Picard, who also edits the Journal of Media Business Studies, framed the problem well in a report in the magazine titled, “The Challenges of Public Functions and Commercial Media”:

We expect a great deal of media companies. We expect them to inform us about our communities, the nation, and the world. We expect them to serve public interests by creating the means for the aspirations and concerns of citizens to be conveyed and acted upon in society. We expect them to self-finance their operations through commercial activities. We expect them to behave without self-interest. We expect them not to disappoint us. They often do. The roots of that disappointment can be found in…an all-too-often uncritical belief that the market system will produce the media products and services society wants and needs. This belief emanates from a general satisfaction with competitive markets for other goods and services and from the underlying conviction that too much government involvement in society—especially in the media—is undesirable and harmful…

The conflict between public functions and private media creates a paradox because commercially funded media cannot pursue economic self-interest without harming their public-service roles. Market-based media face levels of competition never before experienced and their markets are more unstable than in the past century, and because they operate in a system in which the primary driver is self-interest and heavy commercialization of content, the movement away from serving public functions is clearly evident and is breeding discontent among social observers and citizens.

In addition to its public-service role, the press is distinctive in another way that only aggravates the current crisis. As Edwin Baker notes in his book, Media, Markets, and Democracy, “Media products are unusual in that often two very different purchasers pay for the transfer of media content to its audience.” In other words, the media enterprise sells products to audiences and then sells audiences to advertisers. The free-content model of most online news sources has meant that consumers are less willing than ever to pay subscription fees, making the press—both in print and online—more reliant than ever on advertising. The result: media have often been forced to sell audiences to advertisers rather than journalism to consumers. This is an underappreciated point. There are those who argue that the rise of infotainment, commentary, and lifestyle journalism simply reflects what readers want. More likely, however, those trends represent an attempt to cut content production costs and recruit the demographics that advertisers find most desirable.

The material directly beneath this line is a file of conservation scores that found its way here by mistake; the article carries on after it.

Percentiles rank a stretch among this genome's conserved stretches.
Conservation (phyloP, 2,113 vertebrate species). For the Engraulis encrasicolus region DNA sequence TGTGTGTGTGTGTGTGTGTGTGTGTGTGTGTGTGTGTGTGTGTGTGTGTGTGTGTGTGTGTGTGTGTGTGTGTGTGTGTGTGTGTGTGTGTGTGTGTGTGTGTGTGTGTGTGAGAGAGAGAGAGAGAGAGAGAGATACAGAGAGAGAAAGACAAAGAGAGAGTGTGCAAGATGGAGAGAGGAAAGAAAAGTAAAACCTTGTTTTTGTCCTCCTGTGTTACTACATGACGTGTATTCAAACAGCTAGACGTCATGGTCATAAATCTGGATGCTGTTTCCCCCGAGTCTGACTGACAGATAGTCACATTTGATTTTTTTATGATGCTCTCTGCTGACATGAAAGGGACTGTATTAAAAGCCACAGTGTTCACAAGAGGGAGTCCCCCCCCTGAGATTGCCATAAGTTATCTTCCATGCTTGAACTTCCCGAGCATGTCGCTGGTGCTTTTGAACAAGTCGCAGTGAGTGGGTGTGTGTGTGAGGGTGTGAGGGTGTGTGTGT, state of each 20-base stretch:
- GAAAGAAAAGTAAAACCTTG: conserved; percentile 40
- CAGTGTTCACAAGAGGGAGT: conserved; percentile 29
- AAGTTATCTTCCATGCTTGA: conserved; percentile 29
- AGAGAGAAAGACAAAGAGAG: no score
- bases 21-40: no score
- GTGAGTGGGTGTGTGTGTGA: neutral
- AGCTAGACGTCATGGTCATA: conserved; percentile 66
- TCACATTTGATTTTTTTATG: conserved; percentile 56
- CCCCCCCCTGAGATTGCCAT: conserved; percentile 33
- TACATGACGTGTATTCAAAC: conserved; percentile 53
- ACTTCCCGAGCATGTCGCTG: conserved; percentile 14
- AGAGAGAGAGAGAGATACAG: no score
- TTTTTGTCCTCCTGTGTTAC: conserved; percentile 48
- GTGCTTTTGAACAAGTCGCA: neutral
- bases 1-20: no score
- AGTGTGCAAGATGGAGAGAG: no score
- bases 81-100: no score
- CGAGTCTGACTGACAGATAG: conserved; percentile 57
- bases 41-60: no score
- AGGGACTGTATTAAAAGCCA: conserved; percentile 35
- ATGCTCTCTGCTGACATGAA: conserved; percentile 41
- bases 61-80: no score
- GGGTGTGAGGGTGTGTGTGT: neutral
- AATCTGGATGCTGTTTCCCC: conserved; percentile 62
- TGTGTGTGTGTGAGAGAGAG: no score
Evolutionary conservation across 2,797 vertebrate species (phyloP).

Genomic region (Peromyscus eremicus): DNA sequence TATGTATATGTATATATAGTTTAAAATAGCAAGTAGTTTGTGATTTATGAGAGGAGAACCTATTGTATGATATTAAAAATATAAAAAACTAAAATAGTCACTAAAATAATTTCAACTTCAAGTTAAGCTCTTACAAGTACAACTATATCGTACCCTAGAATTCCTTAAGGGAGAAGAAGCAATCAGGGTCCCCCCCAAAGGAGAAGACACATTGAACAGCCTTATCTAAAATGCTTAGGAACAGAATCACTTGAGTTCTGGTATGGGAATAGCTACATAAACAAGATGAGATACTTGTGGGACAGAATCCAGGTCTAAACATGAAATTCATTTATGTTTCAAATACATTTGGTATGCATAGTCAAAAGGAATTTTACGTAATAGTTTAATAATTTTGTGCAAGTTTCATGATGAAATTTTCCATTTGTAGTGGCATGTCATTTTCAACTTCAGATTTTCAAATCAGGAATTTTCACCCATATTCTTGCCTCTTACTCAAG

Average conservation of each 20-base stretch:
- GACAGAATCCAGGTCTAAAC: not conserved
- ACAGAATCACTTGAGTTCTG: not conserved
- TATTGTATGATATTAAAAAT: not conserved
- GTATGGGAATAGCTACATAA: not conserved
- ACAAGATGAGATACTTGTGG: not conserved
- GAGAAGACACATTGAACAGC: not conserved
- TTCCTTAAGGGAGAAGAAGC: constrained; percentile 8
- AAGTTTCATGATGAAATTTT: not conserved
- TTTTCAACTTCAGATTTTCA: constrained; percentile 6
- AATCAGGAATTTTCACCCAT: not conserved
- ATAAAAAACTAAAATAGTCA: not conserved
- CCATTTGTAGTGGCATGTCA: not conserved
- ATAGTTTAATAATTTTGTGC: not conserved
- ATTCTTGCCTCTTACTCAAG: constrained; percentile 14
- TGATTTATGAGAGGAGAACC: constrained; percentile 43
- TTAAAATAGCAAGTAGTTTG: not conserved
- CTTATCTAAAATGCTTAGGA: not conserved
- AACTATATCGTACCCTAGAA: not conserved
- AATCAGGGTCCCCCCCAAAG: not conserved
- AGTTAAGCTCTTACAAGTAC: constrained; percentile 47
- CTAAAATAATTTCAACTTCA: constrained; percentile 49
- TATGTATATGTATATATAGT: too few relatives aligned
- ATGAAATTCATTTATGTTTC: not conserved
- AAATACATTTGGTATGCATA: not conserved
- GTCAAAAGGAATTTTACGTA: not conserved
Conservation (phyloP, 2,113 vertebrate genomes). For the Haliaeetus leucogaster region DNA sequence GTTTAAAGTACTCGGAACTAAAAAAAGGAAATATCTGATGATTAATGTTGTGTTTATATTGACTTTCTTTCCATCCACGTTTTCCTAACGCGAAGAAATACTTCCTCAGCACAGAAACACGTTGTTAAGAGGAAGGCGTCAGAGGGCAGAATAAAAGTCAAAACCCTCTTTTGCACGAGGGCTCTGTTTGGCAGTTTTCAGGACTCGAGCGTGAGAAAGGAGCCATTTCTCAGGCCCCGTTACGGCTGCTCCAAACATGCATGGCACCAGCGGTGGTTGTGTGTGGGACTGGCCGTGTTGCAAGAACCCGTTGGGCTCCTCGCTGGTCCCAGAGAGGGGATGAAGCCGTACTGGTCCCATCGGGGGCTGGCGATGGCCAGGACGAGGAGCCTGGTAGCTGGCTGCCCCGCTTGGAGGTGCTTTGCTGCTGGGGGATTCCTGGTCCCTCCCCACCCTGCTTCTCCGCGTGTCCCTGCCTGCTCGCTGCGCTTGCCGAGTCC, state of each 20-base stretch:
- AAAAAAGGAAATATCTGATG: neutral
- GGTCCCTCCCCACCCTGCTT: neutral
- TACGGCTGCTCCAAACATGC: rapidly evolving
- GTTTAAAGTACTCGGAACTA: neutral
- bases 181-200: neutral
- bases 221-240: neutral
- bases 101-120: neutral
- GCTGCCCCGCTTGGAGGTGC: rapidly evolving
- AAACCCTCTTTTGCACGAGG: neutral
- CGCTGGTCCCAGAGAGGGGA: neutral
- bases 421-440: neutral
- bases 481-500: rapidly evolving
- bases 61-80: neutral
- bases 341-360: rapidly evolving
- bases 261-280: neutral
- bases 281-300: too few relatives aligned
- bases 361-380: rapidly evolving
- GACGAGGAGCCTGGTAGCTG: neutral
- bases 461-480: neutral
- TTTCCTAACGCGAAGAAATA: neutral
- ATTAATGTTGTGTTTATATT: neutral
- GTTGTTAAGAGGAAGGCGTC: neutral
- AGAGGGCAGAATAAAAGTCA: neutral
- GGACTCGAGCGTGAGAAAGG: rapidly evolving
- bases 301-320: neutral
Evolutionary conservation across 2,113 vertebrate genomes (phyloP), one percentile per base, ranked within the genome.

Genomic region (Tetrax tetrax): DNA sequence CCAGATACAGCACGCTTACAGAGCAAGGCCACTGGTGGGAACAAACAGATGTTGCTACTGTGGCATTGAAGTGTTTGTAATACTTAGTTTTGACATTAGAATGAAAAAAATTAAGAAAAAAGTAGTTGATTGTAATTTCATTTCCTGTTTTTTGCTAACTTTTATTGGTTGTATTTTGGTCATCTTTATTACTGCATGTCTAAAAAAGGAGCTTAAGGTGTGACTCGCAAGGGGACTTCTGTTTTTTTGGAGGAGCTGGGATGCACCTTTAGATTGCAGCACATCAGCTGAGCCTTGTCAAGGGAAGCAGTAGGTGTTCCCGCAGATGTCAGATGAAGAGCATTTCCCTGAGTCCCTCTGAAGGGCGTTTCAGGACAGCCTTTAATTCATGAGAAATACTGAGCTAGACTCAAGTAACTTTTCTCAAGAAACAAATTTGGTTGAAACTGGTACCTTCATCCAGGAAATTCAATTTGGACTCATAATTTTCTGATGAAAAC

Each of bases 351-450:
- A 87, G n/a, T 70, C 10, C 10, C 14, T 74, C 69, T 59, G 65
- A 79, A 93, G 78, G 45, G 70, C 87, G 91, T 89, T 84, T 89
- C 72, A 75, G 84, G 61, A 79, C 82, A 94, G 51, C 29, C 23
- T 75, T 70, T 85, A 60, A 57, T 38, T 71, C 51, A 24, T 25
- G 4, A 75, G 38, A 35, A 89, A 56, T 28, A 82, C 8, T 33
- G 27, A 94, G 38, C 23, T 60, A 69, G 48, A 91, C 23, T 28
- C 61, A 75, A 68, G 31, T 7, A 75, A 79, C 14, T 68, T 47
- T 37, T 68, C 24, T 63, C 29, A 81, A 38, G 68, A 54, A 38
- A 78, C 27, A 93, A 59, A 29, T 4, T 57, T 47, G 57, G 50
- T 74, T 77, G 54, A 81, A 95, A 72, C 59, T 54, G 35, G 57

But whether or not this argument holds up is beside the point. Citizens need news even if they’re not willing to pay for it, and newsgathering is expensive. “Clearly, journalism’s role of informing citizens is crucial to democracy,” says McChesney. “The mandate we have today is really the same mandate Jefferson and Madison faced when they were the first two secretaries of state. They instituted a policy to support three newspapers in each state of the country with subsidies from State Department memoranda notices, because they knew that unless there was that subsidy, there would be places with no newspapers.” If market forces have become unfavorable to the press, the question becomes, how do we support this essential institution of democracy? And why do journalists categorically reject the idea that government could help?

When Geneva Overholser, the veteran editor and a professor of journalism at the University of Missouri, brought up the role of government in her 2006 report, “On Behalf of Journalism: A Manifesto for Change,” she encountered substantial opposition. “I honestly can’t believe how many people just look at me as if I can’t possibly be taken seriously when I say we need to think carefully about the role of government,” says Overholser. Timothy Karr, the campaign director for Free Press, attributes journalists’ “knee-jerk” libertarianism to an absolutist interpretation of the First Amendment. “We’re rooted in this idea…that any form of government intervention or government assistance strikes us as a violation of our First Amendment rights,” says Karr, who has worked for both The New York Times and Time.

What Overholser, Karr, and a handful of other journalists and academics point out is that government has always played a role in American journalism. Major government subsidies include reduced postal rates, copyright protection, state sales-tax exemptions, government advertising, and the Newspaper Preservation Act, which allowed regional newspapers with distinct editorial staffs to merge business operations. The Freedom of Information Act, government press officers, and public education and libraries (which promote literacy and distribute content) have also been cited as examples of government support for the press. And certainly, nonprofit-owned media should be considered government-subsidized given that their parent organizations are tax exempt.

Bree Nordenson a former assistant editor of CJR.